Leapers, Inc. v. SMTS, LLC, No. 17-1007 (6th Cir. 2018)Annotate this Case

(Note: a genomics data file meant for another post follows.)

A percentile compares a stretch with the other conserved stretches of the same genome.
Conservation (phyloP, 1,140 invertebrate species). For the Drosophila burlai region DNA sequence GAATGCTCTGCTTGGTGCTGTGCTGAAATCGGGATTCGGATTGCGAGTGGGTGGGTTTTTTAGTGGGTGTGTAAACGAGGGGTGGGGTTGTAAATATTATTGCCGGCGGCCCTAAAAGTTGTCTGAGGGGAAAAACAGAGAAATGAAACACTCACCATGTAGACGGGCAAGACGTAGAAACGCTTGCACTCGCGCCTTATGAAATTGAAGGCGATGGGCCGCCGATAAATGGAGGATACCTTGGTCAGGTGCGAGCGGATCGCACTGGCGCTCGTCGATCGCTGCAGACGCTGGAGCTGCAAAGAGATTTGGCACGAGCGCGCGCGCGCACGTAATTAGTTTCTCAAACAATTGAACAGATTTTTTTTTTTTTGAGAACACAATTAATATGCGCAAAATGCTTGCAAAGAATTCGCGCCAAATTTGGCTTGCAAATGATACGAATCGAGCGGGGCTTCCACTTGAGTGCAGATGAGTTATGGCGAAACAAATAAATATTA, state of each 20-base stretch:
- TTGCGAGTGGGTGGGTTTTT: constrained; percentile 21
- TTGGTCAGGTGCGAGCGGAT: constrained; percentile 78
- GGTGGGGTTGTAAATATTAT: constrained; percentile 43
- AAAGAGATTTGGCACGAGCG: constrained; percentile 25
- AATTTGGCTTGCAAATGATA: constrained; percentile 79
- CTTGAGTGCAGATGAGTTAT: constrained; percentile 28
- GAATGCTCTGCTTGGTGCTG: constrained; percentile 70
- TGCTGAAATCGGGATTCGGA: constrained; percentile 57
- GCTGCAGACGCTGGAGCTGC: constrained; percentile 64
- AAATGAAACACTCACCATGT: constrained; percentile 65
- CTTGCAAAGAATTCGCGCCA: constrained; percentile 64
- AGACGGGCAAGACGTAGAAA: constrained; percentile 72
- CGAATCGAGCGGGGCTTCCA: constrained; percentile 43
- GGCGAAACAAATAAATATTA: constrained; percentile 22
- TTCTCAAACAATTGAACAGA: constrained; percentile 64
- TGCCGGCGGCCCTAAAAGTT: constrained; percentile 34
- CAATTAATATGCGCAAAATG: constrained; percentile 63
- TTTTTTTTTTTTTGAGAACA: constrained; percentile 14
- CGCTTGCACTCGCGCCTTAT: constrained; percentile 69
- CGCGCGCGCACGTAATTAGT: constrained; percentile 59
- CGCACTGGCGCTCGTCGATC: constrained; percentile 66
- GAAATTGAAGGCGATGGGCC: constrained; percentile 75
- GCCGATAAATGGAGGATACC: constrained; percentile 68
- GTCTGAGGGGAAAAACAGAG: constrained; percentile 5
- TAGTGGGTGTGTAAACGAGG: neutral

Leapers makes rifle scopes, textured with “knurling,” allowing users to grip the products more easily and to make fine-tuned adjustments. Knurling can be found on many items, including door handles, coin edges, and bottle lids. Leapers asserts that its unique knurling pattern is distinctly “ornamental” and allows consumers to recognize Leapers as the item's source. Leapers had an exclusive manufacturing contract with the Nantong factory in China, which agreed to never disclose information related to the products. Leapers ended that relationship. The factory agreed to stop using technical specifications, product design and packaging design documents related to Leaper and to destroy parts, accessories, and attachments related to Leaper’s products. Factory manager Shi formed a company (Trarms) and began selling rifle scopes and manufacturing rifle scopes for other sellers, including Defendant. Leaper’s sued, alleging trade dress infringement of the knurling design under the Lanham Act, 15 U.S.C. 105. Shi refused to testify, asserting the Fifth Amendment. Trarms refused to provide an alternate witness. The court granted Defendant summary judgment, reasoning that Leapers could not prove essential elements: nonfunctionality and secondary meaning, regardless of Shi 's testimony. The Sixth Circuit vacated. A jury could reasonably conclude that the design is purely ornamental and nonfunctional; that it does not represent a technological advancement; and that exclusive use of Leaper’s design would not put competitors at a significant, non-reputation related disadvantage.